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Cancer. 2011 Nov 15;117(22):5234-44. doi: 10.1002/cncr.26143. Epub 2011 Apr 26.

Circulating and tumor-infiltrating myeloid cells predict survival in human pleural mesothelioma.

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Division of Thoracic Surgery, The Brigham and Women's Hospital, Boston, Massachusetts, USA.



Malignant pleural mesothelioma (MPM) tumor cells produce copious amounts of myeloid cell-stimulating factors. The current study examined the prognostic significance of circulating monocytes and tumor-infiltrating macrophages on overall survival in patients with MPM.


The authors retrospectively reviewed 667 patients with MPM who underwent cytoreductive surgery at the Brigham and Women's Hospital in Boston, Massachusetts between 1989 and 2009. Kaplan-Meier and Cox proportional hazards models were used to determine the impact of preoperative circulating monocytes on overall survival. Immunohistochemical staining for CD68 was performed on a tissue microarray of MPM tumors from 52 patients undergoing cytoreductive surgery. The phenotype of circulating monocytes and tumor-infiltrating macrophages in 7 additional patients was determined by flow cytometry.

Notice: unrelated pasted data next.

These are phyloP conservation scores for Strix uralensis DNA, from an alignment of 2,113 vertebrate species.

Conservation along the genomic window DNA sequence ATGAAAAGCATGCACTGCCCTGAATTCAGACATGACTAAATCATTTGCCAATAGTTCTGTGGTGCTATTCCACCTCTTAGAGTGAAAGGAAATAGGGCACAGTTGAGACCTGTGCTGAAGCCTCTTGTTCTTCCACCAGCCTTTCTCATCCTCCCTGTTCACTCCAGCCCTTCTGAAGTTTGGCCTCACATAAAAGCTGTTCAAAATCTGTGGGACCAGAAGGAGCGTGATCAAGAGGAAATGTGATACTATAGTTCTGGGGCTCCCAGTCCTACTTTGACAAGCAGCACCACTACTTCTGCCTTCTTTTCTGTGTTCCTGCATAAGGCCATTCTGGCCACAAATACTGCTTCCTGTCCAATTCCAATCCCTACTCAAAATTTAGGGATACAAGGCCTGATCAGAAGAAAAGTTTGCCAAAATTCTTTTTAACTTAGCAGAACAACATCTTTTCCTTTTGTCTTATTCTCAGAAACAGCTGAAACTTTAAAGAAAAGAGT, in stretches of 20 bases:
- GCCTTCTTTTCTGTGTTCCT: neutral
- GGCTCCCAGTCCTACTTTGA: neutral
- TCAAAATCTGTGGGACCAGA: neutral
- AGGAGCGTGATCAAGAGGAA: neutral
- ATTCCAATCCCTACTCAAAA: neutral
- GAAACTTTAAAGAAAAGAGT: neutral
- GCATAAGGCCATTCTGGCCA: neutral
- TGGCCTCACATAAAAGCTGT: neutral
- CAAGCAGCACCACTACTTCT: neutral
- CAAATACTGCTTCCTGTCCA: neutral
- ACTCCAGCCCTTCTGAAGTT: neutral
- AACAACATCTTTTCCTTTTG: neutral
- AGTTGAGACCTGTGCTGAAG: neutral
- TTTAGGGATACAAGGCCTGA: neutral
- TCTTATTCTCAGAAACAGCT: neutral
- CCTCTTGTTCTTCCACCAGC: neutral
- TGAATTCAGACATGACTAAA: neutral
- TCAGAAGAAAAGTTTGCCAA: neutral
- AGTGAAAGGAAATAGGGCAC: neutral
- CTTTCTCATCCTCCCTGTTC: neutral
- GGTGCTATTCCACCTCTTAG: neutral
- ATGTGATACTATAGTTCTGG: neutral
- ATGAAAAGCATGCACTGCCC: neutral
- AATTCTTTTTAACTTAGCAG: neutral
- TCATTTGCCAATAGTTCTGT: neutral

The median survival for all patients was 13.4 months, and 35% of patients had tumors of nonepithelial histology. For patients with nonepithelial compared with epithelial tumors, survival was significantly worse (9.3 months vs 16.6 months; P < .0001), the number of monocytes was significantly higher (580 ± 20 cells/μL vs 520 ± 10 cells/μL; P = .002), and higher monocyte counts were associated with higher tumor stage. Increasing monocyte counts were correlated with poor survival for all patients with MPM. Within MPM tumors, macrophages comprised 27% ± 9% of the tumor area and demonstrated an immunosuppressive phenotype with high expression of CD163, CD206, and interleukin-4 receptor α. The degree of macrophage infiltration was found to be negatively correlated with survival in patients with nonepithelial (P = .008) but not those with epithelial (P = .7) MPM, independent of disease stage.


Higher numbers of circulating monocytes are associated with poor survival in all patients with MPM and higher densities of tumor-infiltrating macrophages are associated with poor survival in patients with nonepithelial MPM. Both may enable a novel target for immunotherapy.

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